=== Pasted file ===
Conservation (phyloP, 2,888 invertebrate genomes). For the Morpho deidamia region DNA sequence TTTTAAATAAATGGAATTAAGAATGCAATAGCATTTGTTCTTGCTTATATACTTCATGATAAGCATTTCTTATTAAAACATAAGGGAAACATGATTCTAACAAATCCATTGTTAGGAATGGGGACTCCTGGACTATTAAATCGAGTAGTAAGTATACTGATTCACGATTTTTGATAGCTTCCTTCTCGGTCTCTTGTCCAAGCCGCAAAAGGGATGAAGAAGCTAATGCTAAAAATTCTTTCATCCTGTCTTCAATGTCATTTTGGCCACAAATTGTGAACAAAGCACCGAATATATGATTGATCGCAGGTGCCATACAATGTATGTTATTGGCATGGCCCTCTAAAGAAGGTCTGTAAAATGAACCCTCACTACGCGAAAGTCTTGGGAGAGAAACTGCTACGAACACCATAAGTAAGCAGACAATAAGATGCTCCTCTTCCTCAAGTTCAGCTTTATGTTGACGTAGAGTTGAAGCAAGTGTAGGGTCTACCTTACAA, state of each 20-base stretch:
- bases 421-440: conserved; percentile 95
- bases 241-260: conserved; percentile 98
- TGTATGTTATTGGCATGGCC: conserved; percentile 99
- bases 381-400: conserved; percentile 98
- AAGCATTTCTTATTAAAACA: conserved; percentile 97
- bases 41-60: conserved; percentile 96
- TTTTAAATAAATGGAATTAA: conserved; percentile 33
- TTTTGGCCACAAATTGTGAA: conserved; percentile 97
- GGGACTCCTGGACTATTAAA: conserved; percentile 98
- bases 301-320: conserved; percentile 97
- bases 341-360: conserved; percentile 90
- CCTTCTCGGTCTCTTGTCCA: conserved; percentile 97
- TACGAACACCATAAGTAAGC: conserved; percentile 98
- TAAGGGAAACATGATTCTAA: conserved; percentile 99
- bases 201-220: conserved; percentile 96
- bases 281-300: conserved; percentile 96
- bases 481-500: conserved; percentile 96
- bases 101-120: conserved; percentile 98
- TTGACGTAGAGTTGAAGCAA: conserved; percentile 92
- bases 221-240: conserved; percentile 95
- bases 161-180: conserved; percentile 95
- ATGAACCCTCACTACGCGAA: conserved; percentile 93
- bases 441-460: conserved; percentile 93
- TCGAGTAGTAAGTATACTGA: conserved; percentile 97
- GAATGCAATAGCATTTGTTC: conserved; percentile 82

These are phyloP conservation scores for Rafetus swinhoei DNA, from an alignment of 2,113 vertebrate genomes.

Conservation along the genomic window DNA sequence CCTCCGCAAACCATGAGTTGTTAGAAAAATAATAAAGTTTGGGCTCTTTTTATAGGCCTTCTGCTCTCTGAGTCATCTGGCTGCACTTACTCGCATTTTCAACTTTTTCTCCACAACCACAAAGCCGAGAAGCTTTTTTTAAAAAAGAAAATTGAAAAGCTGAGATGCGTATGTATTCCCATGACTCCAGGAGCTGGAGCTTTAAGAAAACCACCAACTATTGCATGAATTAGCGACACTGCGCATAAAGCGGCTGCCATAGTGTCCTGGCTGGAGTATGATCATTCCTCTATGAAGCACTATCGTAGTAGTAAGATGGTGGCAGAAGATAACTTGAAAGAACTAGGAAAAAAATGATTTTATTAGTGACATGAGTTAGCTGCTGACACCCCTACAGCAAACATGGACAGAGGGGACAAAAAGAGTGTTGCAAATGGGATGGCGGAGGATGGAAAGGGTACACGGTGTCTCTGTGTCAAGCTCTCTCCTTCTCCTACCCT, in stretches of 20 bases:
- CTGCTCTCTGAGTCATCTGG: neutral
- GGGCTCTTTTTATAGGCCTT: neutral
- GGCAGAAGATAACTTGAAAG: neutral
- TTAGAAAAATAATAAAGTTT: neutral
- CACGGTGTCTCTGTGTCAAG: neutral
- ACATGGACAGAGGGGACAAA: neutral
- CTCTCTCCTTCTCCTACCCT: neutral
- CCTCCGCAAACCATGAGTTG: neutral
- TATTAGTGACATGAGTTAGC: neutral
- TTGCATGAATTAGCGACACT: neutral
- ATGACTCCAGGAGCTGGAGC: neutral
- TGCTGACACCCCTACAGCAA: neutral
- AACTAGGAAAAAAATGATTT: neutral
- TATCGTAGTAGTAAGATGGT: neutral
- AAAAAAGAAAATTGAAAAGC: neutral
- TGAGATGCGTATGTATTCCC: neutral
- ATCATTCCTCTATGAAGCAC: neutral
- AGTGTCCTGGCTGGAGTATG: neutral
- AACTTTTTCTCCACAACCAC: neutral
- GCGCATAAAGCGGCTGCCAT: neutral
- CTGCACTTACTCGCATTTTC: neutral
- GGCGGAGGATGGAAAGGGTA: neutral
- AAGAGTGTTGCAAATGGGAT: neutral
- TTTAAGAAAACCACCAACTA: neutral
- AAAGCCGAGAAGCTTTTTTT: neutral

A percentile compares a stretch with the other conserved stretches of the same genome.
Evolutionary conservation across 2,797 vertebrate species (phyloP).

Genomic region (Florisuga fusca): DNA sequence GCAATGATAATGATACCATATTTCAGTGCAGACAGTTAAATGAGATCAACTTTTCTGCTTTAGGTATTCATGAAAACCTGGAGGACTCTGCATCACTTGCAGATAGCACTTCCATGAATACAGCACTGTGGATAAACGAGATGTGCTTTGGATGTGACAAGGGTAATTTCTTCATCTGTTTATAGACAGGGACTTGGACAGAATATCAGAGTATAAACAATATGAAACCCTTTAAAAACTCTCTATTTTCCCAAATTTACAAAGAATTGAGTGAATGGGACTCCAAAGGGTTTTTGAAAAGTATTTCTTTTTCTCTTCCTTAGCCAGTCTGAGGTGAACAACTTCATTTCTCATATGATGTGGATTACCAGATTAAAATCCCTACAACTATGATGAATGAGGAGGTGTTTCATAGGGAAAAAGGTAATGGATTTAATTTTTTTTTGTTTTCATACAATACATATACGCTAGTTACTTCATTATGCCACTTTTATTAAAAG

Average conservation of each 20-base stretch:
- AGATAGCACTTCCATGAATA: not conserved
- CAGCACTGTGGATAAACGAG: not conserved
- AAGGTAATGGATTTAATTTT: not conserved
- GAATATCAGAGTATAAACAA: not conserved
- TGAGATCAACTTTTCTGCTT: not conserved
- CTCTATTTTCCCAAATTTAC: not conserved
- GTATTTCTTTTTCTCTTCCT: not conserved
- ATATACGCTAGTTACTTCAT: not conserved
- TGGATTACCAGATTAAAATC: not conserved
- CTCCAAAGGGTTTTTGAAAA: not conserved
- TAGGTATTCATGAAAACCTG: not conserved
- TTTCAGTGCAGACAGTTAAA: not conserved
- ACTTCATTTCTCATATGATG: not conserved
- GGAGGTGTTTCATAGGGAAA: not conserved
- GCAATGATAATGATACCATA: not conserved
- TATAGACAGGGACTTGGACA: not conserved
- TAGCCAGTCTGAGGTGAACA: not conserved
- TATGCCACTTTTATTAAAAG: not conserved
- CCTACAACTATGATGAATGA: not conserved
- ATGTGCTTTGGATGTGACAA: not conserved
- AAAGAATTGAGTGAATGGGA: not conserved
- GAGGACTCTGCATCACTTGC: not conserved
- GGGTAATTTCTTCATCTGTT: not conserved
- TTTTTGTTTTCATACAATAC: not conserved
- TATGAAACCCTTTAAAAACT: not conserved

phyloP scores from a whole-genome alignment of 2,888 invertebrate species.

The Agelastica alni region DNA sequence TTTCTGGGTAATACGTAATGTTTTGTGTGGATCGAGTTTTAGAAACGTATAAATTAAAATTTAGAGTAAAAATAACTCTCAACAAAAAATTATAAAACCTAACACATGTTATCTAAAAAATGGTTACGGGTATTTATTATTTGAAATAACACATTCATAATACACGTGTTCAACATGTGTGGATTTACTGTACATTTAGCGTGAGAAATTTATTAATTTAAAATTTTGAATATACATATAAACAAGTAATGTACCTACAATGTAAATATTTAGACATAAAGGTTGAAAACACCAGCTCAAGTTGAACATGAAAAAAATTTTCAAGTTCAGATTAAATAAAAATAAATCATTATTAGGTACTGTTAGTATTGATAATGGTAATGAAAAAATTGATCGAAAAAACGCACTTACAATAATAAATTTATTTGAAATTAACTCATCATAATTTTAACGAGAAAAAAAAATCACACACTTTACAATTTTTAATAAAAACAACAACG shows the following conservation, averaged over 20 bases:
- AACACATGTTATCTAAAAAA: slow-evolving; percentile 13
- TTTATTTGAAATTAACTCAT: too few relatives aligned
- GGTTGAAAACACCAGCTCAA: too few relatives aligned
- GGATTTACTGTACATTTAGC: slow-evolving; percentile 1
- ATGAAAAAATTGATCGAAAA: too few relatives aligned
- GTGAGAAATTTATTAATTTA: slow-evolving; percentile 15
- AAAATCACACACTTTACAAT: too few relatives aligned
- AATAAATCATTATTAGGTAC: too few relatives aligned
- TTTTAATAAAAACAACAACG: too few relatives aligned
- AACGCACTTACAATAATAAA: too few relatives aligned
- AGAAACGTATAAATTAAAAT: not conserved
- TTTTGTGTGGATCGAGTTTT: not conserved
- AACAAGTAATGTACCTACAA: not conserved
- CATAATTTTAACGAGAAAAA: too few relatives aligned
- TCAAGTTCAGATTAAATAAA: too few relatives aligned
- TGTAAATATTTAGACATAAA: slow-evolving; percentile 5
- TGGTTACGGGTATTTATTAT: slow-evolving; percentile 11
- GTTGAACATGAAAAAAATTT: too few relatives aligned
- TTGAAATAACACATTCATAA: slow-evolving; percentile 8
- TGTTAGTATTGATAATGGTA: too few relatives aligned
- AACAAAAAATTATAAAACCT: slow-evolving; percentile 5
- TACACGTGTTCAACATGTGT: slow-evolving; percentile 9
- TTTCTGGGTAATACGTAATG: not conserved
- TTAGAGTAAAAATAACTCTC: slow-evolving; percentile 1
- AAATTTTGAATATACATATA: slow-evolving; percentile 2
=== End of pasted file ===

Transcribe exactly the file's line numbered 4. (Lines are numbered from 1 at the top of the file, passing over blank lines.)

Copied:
- TGTATGTTATTGGCATGGCC: conserved; percentile 99